Sørensen CS, Syljuåsen RG, Falck J, Schroeder T, Rönnstrand L, Khanna KK, et al. Chk1 regulates the S phase checkpoint by coupling the physiological turnover and ionizing radiation-induced accelerated proteolysis of Cdc25A. Cancer Cell. 2003;3:247–58.
Wang XQ, Redpath JL, Fan ST, Stanbridge EJ. ATR dependent activation of Chk2. J Cell Physiol. 2006;208:613–9.
Pabla N, Huang S, Mi Q-S, Daniel R, Dong Z. ATR-Chk2 signaling in p53 activation and DNA damage response during cisplatin-induced apoptosis. J Biol Chem. 2008;283:6572–83.
Al-Ejeh F, Pajic M, Shi W, Kalimutho M, Miranda M, Nagrial AM, et al. Gemcitabine and CHK1 inhibition potentiate EGFR-directed radioimmunotherapy against pancreatic ductal adenocarcinoma. Clin Cancer Res. 2014;20:3187–97.
Bryant C, Rawlinson R, Massey AJ. Chk1 inhibition as a novel therapeutic strategy for treating triple-negative breast and ovarian cancers. BMC Cancer. 2014;14:570.
Bridges KA, Chen X, Liu H, Rock C, Buchholz TA, Shumway SD, et al. MK-8776, a novel chk1 kinase inhibitor, radiosensitizes p53-defective human tumor cells. Oncotarget. 2016;7:71660–72.
Zeng L, Beggs RR, Cooper TS, Weaver AN, Yang ES. Combining Chk1/2 inhibition with cetuximab and radiation enhances in vitro and in vivo cytotoxicity in head and neck squamous cell carcinoma. Mol Cancer Ther. 2017;16:591–600.
Zhou Z-R, Yang Z-Z, Wang S-J, Zhang L, Luo J-R, Feng Y, et al. The Chk1 inhibitor MK-8776 increases the radiosensitivity of human triple-negative breast cancer by inhibiting autophagy. Acta Pharmacol Sin. 2017;38:513–23.
Hong D, Infante J, Janku F, Jones S, Nguyen LM, Burris H, et al. Phase I study of LY2606368, a checkpoint kinase 1 inhibitor, in patients with advanced cancer. J Clin Oncol. 2016;34:1764–71.
Sen T, Tong P, Stewart CA, Cristea S, Valliani A, Shames DS, et al. CHK1 inhibition in small-cell lung cancer produces single-agent activity in biomarker-defined disease subsets and combination activity with cisplatin or olaparib. Cancer Res. 2017;77:3870–84.
Hong DS, Moore K, Patel M, Grant SC, Burris HA, William WN, et al. Evaluation of prexasertib, a checkpoint kinase 1 inhibitor, in a phase Ib study of patients with squamous cell carcinoma. Clin Cancer Res. 2018;24:3263–72.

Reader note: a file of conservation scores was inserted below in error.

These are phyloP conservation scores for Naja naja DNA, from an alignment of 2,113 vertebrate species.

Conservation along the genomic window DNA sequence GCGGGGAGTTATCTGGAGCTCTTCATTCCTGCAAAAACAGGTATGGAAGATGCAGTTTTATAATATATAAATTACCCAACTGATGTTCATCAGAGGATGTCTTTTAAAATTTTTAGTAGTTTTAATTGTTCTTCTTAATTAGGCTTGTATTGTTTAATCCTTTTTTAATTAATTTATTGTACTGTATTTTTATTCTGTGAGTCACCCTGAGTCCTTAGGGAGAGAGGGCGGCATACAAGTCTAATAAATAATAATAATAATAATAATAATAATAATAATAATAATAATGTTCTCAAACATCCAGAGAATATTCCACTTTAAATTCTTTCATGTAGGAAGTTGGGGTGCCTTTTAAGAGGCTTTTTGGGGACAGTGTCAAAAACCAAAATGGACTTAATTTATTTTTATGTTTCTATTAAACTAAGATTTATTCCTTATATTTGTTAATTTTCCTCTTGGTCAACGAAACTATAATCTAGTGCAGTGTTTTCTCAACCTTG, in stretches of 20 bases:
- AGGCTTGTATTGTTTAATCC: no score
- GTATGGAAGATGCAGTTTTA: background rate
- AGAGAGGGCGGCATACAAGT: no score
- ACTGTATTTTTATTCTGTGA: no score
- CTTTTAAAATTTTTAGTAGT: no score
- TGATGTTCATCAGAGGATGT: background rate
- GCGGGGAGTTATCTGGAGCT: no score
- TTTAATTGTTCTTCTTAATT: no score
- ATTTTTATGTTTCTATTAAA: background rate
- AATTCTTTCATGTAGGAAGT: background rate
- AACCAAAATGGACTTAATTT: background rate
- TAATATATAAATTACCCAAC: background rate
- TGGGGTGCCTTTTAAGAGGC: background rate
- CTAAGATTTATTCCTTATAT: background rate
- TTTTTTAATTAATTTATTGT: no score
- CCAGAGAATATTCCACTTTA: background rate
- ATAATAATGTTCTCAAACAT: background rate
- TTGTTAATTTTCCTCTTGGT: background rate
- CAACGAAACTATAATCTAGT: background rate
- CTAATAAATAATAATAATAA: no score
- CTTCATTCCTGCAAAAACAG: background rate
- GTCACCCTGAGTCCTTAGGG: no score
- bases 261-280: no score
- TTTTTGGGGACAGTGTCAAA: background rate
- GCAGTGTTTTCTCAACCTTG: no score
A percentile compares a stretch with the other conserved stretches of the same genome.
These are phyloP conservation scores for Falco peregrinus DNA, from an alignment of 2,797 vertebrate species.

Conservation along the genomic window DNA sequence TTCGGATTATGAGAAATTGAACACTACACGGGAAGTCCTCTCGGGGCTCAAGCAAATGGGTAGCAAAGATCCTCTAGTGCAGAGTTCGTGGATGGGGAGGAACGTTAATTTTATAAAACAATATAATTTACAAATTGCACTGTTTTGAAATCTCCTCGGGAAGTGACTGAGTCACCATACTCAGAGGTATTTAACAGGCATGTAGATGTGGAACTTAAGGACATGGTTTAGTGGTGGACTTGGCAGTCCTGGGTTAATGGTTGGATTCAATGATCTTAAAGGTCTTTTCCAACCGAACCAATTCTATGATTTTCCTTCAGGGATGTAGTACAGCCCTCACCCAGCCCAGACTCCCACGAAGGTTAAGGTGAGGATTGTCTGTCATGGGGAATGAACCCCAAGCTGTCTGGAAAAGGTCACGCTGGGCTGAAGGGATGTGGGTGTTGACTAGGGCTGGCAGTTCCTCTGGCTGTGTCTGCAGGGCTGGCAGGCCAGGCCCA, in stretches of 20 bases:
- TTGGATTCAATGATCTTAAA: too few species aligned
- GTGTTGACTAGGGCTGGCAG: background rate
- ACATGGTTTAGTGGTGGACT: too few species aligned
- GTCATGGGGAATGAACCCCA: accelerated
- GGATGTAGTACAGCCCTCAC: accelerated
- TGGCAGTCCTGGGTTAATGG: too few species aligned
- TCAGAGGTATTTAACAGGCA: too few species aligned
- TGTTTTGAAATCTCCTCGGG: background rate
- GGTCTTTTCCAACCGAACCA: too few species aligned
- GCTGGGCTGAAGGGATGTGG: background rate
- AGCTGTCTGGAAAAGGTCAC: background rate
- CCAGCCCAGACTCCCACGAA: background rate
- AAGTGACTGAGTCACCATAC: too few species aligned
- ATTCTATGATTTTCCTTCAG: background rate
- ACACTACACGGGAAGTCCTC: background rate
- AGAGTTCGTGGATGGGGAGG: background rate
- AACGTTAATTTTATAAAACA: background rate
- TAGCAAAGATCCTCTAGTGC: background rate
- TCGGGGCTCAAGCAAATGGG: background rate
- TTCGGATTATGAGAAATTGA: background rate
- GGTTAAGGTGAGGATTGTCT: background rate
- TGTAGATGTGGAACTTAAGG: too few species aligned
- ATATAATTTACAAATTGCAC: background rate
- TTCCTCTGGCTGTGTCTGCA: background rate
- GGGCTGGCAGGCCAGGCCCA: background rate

Iwasa S, Yamamoto N, Shitara K, Tamura K, Matsubara N, Tajimi M, et al. Dose-finding study of the checkpoint kinase 1 inhibitor, prexasertib, in Japanese patients with advanced solid tumors. Cancer Sci. 2018;109:3216–23.
A study of prexasertib (LY2606368) in participants with extensive stage disease small cell lung cancer - full text view - ClinicalTrials.gov. Available from: https://clinicaltrials.gov/ct2/show/NCT02735980.[cited 2019 Jun 24]
King C, Diaz HB, McNeely S, Barnard D, Dempsey J, Blosser W, et al. LY2606368 causes replication catastrophe and antitumor effects through CHK1-dependent mechanisms. Mol Cancer Ther. 2015;14:2004–13.
Ghelli Luserna Di Rorà A, Iacobucci I, Imbrogno E, Papayannidis C, Derenzini E, Ferrari A, et al. Prexasertib, a Chk1/Chk2 inhibitor, increases the effectiveness of conventional therapy in B-/T-cell progenitor acute lymphoblastic leukemia. Oncotarget. 2016;7:53377–91.
Brill E, Yokoyama T, Nair J, Yu M, Ahn Y-R, Lee J-M. Prexasertib, a cell cycle checkpoint kinases 1 and 2 inhibitor, increases in vitro toxicity of PARP inhibition by preventing Rad51 foci formation in BRCA wild type high-grade serous ovarian cancer. Oncotarget. 2017;8:111026–40.
Zhao Q, Guan J, Zhang Z, Lv J, Wang Y, Liu L, et al. Inhibition of Rad51 sensitizes breast cancer cells with wild-type PTEN to olaparib. Biomed Pharmacother. 2017;94:165–8.
Duan W, Gao L, Aguila B, Kalvala A, Otterson GA, Villalona-Calero MA. Fanconi anemia repair pathway dysfunction, a potential therapeutic target in lung cancer. Front Oncol. 2014;4:368.
Wilkes DC, Sailer V, Xue H, Cheng H, Collins CC, Gleave M, et al. A germline FANCA alteration that is associated with increased sensitivity to DNA damaging agents. Cold Spring Harb Mol Case Stud. 2017;3(5).
Mendes-Pereira AM, Martin SA, Brough R, McCarthy A, Taylor JR, Kim J-S, et al. Synthetic lethal targeting of PTEN mutant cells with PARP inhibitors. EMBO Mol Med. 2009;1:315–22.
Czyż M, Toma M, Gajos-Michniewicz A, Majchrzak K, Hoser G, Szemraj J, et al. PARP1 inhibitor olaparib (Lynparza) exerts synthetic lethal effect against ligase 4-deficient melanomas. Oncotarget. 2016;7:75551–60.
Mateo J, Carreira S, Sandhu S, Miranda S, Mossop H, Perez-Lopez R, et al. DNA-repair defects and olaparib in metastatic prostate cancer. N Engl J Med. 2015;373:1697–708.
Kim H, George E, Ragland R, Rafail S, Zhang R, Krepler C, et al. Targeting the ATR/CHK1 axis with PARP inhibition results in tumor regression in BRCA-mutant ovarian cancer models. Clin Cancer Res. 2017;23:3097–108.
Tripathi K, Mani C, Clark DW, Palle K. Rad18 is required for functional interactions between FANCD2, BRCA2, and Rad51 to repair DNA topoisomerase 1-poisons induced lesions and promote fork recovery. Oncotarget. 2016;7:12537–53.